Just as with Godreau’s failed coup attempt, Miranda’s expedition was illegal, had support of American imperialists, and was made up of mercenaries. Yet, every March 12th, Venezuelan politicians (including Maduro) laud Miranda’s expedition as “anti-imperialist,” even though by attempting to seek independence from the Spanish empire, Miranda was catering to American and British imperial interests.
This only goes on to prove that—in the overwhelming majority of subversive movements—there will always be impure interests from outside agents. French and Spanish imperialists supported the American Revolution; Lenin received German support; Castro eventually surrendered to Soviet influence. Yet, support from outsiders does not take away legitimacy from movements that genuinely seek to remove tyrants from power. Miranda was rising up against a despotic power. And, in the grander scheme of things, Venezuelans have forgiven him for receiving support from other empires, seeking mercenaries, and violating laws.
Maduro is indisputably a tyrant, and Venezuelans’ priority ought to be to get rid of this nuisance. Just as they forgave Miranda, Venezuelans must begin to forgive Guaidó for seeking the assistance of filibusters and mercenaries.
Most opponents to Maduro’s dictatorship are aware that no subversive movement can ever be pure, so they would not really mind if mercenaries and filibusters get the job done. Yet, in this particular case, opponents to Maduro feel outrage at how poorly organized this whole adventure was (to the point of being comical), and now they fear that the incident may have actually strengthened Maduro. To which I reply: Remember Miranda again.
Yet, Miranda’s failed expedition is significant, to the extent that it ignited the spark. And, for that, he deserves the honor of being considered the precursor of Venezuelan independence.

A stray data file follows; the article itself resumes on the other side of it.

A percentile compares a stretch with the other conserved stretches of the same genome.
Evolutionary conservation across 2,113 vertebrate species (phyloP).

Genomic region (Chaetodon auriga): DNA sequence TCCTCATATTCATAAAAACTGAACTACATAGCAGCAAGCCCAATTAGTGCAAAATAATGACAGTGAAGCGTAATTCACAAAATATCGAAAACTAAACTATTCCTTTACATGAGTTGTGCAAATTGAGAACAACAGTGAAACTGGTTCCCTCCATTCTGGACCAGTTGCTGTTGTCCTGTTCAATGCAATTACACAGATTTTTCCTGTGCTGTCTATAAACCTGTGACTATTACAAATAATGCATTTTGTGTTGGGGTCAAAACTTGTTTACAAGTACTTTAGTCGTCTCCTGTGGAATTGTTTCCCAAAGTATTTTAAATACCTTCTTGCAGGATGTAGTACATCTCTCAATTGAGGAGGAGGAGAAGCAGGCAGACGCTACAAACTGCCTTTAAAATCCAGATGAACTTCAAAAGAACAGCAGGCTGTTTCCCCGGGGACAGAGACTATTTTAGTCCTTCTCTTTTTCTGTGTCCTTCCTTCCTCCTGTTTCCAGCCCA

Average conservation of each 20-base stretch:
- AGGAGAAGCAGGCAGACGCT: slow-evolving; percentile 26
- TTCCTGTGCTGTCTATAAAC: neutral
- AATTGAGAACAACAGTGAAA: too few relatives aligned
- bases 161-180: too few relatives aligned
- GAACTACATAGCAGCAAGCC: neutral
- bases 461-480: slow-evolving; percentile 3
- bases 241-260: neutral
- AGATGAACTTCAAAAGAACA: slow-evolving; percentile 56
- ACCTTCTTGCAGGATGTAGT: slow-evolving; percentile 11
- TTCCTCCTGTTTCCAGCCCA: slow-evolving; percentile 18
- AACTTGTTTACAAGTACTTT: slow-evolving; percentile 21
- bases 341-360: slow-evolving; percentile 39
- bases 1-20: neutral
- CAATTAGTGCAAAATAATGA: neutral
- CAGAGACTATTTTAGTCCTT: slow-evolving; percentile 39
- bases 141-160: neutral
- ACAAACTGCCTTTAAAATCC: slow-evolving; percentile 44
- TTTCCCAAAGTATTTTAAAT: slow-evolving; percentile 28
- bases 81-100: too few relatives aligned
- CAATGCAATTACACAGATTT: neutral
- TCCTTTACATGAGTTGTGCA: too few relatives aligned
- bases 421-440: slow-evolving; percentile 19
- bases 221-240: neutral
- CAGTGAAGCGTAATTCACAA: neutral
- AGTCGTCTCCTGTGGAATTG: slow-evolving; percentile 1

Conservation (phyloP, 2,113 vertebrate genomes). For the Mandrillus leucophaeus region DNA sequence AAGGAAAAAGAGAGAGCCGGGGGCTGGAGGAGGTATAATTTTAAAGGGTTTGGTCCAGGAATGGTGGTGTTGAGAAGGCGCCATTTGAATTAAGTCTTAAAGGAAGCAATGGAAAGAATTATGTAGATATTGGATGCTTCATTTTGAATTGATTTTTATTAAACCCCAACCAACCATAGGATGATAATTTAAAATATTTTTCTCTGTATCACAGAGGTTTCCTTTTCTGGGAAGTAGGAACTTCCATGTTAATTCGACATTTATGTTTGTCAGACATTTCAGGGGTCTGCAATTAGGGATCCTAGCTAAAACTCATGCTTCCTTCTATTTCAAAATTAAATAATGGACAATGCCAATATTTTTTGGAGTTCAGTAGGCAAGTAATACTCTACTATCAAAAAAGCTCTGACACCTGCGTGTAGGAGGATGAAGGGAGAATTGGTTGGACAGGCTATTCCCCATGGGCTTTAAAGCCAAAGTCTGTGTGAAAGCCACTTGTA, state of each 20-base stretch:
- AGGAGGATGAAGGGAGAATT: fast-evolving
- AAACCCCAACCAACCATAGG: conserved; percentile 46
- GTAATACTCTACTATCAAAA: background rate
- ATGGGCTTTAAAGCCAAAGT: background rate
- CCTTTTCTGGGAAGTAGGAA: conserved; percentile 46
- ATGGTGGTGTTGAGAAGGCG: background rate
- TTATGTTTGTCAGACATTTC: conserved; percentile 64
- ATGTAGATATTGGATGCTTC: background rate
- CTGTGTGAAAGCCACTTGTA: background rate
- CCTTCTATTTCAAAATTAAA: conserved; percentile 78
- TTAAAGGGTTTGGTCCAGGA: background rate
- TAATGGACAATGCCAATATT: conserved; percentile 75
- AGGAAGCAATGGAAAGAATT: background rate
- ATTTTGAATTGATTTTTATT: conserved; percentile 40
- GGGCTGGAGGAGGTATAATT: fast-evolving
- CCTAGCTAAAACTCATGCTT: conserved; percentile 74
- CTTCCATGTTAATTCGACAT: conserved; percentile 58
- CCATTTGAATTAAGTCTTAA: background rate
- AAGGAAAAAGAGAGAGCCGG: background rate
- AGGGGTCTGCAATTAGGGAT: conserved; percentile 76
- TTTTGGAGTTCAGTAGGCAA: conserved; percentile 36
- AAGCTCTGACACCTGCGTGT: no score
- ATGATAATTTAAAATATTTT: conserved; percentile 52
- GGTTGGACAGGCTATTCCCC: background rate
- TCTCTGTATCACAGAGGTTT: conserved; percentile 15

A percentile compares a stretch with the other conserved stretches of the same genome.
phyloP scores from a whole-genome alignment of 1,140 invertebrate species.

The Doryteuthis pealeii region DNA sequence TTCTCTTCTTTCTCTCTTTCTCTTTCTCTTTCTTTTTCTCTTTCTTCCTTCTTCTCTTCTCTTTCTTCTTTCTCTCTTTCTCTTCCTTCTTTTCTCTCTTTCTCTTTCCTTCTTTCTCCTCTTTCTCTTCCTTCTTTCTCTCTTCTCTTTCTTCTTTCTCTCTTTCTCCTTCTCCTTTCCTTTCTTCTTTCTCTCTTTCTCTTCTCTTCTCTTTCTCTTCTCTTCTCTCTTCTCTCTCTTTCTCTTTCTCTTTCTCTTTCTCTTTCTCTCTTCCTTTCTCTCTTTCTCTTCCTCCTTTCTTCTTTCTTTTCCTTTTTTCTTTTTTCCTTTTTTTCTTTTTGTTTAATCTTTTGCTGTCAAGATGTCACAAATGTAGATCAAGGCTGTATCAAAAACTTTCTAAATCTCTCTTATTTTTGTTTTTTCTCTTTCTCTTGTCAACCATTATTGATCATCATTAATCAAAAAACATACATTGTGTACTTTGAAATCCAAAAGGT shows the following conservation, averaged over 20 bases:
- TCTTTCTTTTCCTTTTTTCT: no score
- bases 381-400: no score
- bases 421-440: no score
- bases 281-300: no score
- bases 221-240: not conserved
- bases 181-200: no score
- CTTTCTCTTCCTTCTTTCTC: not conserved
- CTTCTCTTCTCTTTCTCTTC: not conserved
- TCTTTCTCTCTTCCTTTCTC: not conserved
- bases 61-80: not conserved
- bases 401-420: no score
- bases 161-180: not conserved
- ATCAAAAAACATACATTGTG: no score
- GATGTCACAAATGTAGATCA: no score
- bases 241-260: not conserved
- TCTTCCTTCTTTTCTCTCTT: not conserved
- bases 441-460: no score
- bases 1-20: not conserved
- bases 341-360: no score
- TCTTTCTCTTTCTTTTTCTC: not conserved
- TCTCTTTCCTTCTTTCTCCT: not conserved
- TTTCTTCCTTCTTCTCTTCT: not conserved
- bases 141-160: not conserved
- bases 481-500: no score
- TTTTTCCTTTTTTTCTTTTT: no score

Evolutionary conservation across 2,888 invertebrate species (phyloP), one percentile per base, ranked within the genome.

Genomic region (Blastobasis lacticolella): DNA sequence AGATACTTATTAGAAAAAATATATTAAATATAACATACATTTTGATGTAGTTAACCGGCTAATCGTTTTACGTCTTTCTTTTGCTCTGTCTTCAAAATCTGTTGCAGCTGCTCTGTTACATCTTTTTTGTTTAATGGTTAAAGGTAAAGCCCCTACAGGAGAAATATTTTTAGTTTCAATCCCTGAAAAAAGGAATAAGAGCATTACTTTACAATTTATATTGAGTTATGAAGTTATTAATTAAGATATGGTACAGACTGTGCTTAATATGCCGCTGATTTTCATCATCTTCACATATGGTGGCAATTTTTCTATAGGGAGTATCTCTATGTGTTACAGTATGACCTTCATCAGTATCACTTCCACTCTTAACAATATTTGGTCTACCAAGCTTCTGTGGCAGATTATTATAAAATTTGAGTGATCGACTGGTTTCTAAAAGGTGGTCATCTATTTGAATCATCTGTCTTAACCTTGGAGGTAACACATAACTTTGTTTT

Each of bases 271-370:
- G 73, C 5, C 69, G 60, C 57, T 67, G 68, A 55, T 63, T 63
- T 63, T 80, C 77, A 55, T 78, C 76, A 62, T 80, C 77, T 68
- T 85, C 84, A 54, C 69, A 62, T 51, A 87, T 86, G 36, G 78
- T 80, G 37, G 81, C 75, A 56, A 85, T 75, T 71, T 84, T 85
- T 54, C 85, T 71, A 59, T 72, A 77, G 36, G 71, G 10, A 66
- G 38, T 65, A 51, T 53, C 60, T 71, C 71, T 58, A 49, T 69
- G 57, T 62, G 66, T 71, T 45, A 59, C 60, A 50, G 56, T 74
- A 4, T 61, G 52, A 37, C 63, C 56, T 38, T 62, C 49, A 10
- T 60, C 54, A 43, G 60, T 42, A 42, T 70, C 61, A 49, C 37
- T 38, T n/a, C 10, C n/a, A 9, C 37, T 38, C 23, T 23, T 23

Miranda’s expedition took place in 1806. After his colossal failure, he returned to his exile in London. Then, in 1810, in the wake of Napoleon’s invasion of Spain, Venezuelan revolutionaries took bolder steps towards independence, and Miranda made his way to Venezuela to lead rebel forces against the Spanish. By 1812, Venezuelan forces collapsed, Miranda was arrested, and was sent to prison in Spain, where he died in 1816. In many ways, Miranda was also reckless, and his whole enterprise seemed to be a failure.
Except that it wasn’t. By 1821, Venezuela was fully independent from Spain. Today, Miranda is honored as El precursor. Surely Spanish authorities were so stubborn in their opposition to reforms that—sooner or later—there would have been rebellions all over the empire. Yet, Miranda’s failed expedition is significant, to the extent that it ignited the spark. And, for that, he deserves the honor of being considered the precursor of Venezuelan independence.
In the years that followed, there were major military blunders among Venezuelan patriots. Simón Bolívar himself (Venezuela’s liberator) led yet another failed expedition to Venezuela (this time with Haitian support), and it was so poorly organized that he had to retreat with great shame (for this particular incident, Karl Marx would go on to call him the “Napoleon of retreats”). Yet, Bolivar persisted, and, ultimately, with the help of a significant influx of British mercenaries, he clinched his goal of independence. Few people today care whether or not his soldiers even spoke Spanish; the bottom line was that they got the job done.
So, it may seem as if the recent failed expedition against Maduro is a major blunder. However, I would like to think that this is only the beginning, and that those Rambo wannabes may have actually sparked a greater desire for liberation among Venezuelans. Better organized rebellions will hopefully ensue, just as Venezuela’s subsequent independence movement took cue from Miranda and his filibusters. Time will tell.
Dr. Gabriel Andrade is a university professor. His twitter is @gandrade80